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UW-W dining hall to get $1.2 million facelift

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Kayla Bunge
June 4, 2009
— Drumlin Dining Hall on the UW-Whitewater campus is in the middle of a $1.2 million renovation to improve movement in and out the building and to better accommodate students with disabilities.

The renovation project includes a new front entrance on the south side of the building with stairs and an elevator to provide more direct access to the dining area on the second floor. The entrance will face the majority of the campus, including the new suite-style residence hall, which is being built across the street.


The project also includes new handicapped-accessible bathrooms.


"This all will be better for the traffic coming in and out of this building," said Bob Barry, executive director of the James R. Connor University Center.


Students in wheelchairs have the most trouble getting around Drumlin Dining Hall. They have to enter on the ground floor, "wind through the caverns," and take a freight elevator up to the second floor, he said. They end up in a hallway with commercial refrigerators and freezers, and they have to wheel down another hallway to get to the dining area, he said.


Construction began a couple of weeks ago, and the majority of the work is expected to be complete in mid-August, just before students move into the residence halls on campus. The remainder of the work should be complete in mid-October.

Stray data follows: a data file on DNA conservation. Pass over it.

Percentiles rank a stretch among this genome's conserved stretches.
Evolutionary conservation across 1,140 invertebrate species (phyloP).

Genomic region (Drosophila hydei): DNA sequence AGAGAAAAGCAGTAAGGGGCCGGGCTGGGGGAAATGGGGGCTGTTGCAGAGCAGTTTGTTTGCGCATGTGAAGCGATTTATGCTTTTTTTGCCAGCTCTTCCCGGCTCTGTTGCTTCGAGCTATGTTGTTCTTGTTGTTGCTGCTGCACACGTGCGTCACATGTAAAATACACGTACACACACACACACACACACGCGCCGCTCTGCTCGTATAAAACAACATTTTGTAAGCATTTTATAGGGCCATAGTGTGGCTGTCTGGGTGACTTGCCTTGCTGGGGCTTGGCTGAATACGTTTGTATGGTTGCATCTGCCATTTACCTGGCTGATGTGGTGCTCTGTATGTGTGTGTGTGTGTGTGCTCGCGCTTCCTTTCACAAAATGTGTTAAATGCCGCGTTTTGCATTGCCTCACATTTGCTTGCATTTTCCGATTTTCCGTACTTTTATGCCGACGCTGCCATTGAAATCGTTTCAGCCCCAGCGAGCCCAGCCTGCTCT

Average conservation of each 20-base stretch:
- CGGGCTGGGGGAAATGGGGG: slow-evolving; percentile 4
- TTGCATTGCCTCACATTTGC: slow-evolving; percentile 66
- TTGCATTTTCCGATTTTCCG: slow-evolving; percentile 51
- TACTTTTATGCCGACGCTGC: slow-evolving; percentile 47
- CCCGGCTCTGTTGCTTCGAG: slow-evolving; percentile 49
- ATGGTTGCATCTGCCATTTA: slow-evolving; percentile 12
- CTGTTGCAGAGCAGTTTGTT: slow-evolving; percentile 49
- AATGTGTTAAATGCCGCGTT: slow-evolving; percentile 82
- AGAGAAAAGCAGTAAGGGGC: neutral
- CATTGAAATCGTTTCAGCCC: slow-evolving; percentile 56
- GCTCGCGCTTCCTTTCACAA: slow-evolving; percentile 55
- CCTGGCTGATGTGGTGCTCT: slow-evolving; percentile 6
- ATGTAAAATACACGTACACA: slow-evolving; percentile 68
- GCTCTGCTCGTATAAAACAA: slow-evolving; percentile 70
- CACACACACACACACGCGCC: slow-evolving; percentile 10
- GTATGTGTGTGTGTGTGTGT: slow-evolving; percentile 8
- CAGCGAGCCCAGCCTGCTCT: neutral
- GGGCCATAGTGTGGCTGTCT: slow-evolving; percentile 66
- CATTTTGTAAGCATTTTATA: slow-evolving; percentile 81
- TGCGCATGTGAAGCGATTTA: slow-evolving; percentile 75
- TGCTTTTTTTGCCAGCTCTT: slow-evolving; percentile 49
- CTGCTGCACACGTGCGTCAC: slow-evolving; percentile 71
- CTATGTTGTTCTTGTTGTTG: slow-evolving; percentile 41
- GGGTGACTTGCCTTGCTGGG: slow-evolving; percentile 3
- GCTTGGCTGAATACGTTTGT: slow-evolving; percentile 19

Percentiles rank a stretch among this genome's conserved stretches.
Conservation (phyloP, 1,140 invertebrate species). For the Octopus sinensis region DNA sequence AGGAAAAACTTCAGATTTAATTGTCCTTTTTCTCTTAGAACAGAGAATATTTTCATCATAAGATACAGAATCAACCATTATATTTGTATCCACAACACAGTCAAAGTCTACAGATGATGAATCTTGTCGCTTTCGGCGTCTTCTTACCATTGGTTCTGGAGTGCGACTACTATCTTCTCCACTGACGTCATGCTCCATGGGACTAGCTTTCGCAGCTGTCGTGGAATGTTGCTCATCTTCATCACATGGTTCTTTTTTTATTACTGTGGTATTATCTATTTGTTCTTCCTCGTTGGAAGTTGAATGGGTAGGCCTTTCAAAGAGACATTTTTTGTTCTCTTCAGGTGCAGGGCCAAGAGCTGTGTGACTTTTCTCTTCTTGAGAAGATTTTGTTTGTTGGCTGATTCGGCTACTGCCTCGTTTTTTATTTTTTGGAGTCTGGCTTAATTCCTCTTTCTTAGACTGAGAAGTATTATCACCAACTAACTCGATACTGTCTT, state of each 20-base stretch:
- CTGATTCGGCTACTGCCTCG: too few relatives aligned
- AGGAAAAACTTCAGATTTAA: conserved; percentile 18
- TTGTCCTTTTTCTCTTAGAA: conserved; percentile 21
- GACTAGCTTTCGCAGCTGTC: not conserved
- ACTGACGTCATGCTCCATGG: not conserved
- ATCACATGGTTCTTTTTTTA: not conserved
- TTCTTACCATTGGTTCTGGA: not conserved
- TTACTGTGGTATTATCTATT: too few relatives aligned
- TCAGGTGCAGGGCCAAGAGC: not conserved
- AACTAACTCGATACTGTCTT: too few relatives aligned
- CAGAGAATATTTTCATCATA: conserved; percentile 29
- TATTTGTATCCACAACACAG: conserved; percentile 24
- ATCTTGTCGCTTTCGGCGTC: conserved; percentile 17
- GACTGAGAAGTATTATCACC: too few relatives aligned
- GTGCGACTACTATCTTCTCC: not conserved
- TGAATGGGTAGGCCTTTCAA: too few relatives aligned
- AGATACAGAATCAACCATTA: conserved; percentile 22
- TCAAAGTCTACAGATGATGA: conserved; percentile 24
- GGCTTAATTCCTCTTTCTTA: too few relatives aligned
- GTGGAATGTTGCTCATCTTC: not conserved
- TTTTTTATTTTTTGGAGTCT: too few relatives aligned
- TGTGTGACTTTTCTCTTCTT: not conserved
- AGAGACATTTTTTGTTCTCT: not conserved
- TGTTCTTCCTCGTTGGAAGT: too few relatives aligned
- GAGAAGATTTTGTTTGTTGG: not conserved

Drumlin Dining Hall last was remodeled in spring 2005, but the $250,000 project changed the configuration from all-you-can-eat style serving to food-court style serving. The project did not address handicapped accessibility or an aging heating, ventilation and air conditioning system, Barry said.


He said the university hoped to address both with the remodeling project this year, but work on the ventilation system will be pricey.


"When we submitted this project to the state (four years ago), the $1.2 million budget might have fit, but we didn't know the extent of the work we would need to do," he said.


Work on the HVAC system could cost about $1 million, he said.


Barry said the university is planning for a complete overhaul of Drumlin Dining Hall in the next five to seven years, in conjunction with the start of a new food service contract. An overhaul not only would include construction but also could include a change in what food is offered and how food is marketed, he said.



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